(Man, Rotherham, aged 65 79)

 

  1. Case study
    “I called 111 for advice …. I gave full details and thought they would be able to give guidance on the phone, but they booked me an appointment at A&E. A&E were not interested & sent me home, saying nothing to worry about. They seemed surprised 111 had sent me."
    (Woman, Oxfordshire, aged 25 49).

 

  1. The national poll we conducted for our 111 project found 80% of respondents were not aware that NHS 111 could reserve appointments for patients at GPs and 73% were not aware they could reserve patient time slots at A&E (a function known as NHS 111 First).
  2. This is important, as 60% of people who were previously unaware of the service told us that knowing this information made them more likely to call NHS 111 the next time they had an urgent medical problem.
  3. Those who had heard of the new appointment-booking services offered as part of NHS 111 First, were most often told about it by friends and family (21%), through TV (18%) or by call handlers once they had already called 111 (14%). This shows that word of the new service is slowly spreading.
  4. However, awareness of NHS 111 First based on posters (7%), radio (8%) and news stories (9%)) was low, suggesting that an improved media and communications strategy might encourage more people to use NHS 111 ‘first’ when seeking urgent medical care.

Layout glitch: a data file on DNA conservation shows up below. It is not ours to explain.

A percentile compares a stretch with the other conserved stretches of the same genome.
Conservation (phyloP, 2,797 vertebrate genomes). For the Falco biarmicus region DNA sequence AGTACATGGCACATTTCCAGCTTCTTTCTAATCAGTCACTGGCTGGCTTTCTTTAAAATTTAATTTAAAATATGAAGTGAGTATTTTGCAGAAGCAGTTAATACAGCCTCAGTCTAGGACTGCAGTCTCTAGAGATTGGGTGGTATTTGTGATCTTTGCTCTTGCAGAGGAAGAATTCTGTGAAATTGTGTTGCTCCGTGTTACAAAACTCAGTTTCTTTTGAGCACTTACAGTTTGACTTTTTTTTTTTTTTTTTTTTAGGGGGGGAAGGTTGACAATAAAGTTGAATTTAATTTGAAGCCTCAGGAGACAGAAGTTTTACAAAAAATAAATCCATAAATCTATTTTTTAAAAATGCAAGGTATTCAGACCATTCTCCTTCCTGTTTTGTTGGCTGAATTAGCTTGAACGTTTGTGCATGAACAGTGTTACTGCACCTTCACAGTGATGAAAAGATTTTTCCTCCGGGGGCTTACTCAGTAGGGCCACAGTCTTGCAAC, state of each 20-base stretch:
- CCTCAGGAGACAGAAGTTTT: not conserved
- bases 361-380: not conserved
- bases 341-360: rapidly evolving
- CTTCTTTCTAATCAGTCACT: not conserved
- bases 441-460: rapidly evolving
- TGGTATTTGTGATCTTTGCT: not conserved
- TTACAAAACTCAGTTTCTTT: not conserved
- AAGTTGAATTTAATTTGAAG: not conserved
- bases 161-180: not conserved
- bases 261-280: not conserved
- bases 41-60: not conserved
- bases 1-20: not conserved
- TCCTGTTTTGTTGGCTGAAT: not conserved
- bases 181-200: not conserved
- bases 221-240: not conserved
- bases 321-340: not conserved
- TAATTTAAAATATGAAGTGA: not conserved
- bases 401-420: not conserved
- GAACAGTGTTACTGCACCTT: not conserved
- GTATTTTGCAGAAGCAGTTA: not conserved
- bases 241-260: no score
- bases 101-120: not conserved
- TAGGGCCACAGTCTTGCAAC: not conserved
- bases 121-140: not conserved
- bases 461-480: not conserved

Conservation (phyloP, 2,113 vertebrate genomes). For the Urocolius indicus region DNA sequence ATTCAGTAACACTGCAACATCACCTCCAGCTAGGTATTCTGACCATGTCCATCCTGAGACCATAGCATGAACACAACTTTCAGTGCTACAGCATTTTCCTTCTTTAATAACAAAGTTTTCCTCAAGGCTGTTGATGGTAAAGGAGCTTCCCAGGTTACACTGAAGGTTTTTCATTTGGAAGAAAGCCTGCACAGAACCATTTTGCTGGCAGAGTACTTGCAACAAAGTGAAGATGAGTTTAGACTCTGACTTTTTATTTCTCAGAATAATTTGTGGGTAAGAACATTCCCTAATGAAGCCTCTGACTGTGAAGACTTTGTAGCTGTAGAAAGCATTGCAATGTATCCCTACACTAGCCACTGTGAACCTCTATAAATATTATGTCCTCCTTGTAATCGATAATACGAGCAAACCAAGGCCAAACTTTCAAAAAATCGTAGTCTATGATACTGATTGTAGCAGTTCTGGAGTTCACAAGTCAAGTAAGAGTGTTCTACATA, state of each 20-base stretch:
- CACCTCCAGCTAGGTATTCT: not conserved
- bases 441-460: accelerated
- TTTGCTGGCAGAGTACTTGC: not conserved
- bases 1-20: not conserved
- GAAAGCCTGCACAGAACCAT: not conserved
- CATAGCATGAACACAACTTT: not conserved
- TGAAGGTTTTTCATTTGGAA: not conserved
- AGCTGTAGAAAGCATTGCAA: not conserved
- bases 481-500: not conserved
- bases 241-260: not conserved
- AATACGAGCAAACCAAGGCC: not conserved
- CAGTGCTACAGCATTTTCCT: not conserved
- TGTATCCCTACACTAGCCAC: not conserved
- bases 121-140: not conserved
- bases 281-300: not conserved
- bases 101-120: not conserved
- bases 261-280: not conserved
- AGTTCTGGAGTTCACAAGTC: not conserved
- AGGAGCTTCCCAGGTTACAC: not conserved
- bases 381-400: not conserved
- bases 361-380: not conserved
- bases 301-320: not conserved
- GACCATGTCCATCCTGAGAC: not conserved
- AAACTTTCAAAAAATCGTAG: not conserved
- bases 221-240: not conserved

5. Accessing GPs before going to A&E
    Systemic workforce shortages and pressures within primary care can leave people feeling they have no agency in getting help for urgent problems from local primary care services and are left with no choice but to go to A&E instead.
    Healthwatch Devon, Plymouth and Torbay[5] found that more than half of patients at one emergency department they visited in 2021, had gone there because they couldn’t see their GP.

 

  1. A separate survey by Healthwatch Plymouth[6], completed by 140 people attending an urgent treatment centre in autumn 2022, showed 9% had gone because they hadn’t been able to access primary care.  Comments from people showed that many felt they were in the wrong service for their need:
    “Would have preferred to be able to see local GP rather than waiting a long time at the walk in.”
    “Would have preferred to have been seen at local GP surgery.”
    “Should have been my GP.”
    “I feel I should have been able to access a GP.”
    “Did an online request for e-consult with GP but got no reply so self-referred.”
    “Had to come in as not able to get GP appointment.”

 

  1. Over the 2022-23 Christmas period, Healthwatch was also contacted by a health professional who did everything in her power not to go to A&E when she experienced uncontrolled bleeding. She rang 111, rang her GP and spoke to a pharmacist, but repeated missed attempts to help her early left her having to go to hospital. She eventually waited for 14 hours for a hospital bed in a corridor with no curtain, bell or privacy.

 

  1. The role of the 4-hour target

 

When the four-hour A&E waiting time target was introduced in 2004 it helped to significantly reduce lengthy waits faced by many patients. But 18 years on, people feel other measures are more important.